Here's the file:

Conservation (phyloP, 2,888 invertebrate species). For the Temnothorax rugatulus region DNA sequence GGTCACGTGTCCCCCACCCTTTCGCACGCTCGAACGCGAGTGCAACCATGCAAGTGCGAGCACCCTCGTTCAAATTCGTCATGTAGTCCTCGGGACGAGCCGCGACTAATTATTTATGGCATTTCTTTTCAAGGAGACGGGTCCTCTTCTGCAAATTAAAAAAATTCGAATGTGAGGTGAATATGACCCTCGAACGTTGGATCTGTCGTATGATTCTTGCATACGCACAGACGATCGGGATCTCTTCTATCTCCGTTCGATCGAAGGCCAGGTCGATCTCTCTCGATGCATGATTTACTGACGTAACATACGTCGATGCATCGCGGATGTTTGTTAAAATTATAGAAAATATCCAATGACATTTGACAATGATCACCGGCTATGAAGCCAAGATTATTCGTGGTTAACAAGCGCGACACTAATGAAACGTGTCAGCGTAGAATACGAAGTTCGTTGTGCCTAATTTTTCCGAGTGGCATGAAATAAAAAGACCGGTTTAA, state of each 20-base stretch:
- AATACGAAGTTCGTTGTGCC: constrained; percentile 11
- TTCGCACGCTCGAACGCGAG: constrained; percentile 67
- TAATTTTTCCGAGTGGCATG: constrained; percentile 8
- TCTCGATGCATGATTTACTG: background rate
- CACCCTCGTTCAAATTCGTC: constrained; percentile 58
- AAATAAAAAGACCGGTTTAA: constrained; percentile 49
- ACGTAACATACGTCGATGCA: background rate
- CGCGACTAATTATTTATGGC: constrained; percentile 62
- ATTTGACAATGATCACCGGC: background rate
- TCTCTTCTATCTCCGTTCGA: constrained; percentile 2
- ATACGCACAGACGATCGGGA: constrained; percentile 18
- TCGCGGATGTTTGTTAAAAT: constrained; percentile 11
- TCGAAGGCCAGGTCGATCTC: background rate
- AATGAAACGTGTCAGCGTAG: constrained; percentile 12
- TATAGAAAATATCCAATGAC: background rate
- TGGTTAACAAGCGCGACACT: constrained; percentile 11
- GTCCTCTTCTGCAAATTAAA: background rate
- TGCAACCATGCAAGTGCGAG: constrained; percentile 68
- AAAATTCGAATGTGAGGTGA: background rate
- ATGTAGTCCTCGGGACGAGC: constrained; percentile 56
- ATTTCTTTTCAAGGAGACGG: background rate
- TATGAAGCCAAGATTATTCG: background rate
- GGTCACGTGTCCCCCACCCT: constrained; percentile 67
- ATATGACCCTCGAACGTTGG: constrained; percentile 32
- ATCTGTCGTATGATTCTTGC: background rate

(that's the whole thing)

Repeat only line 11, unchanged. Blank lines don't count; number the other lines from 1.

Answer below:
- TCTCTTCTATCTCCGTTCGA: constrained; percentile 2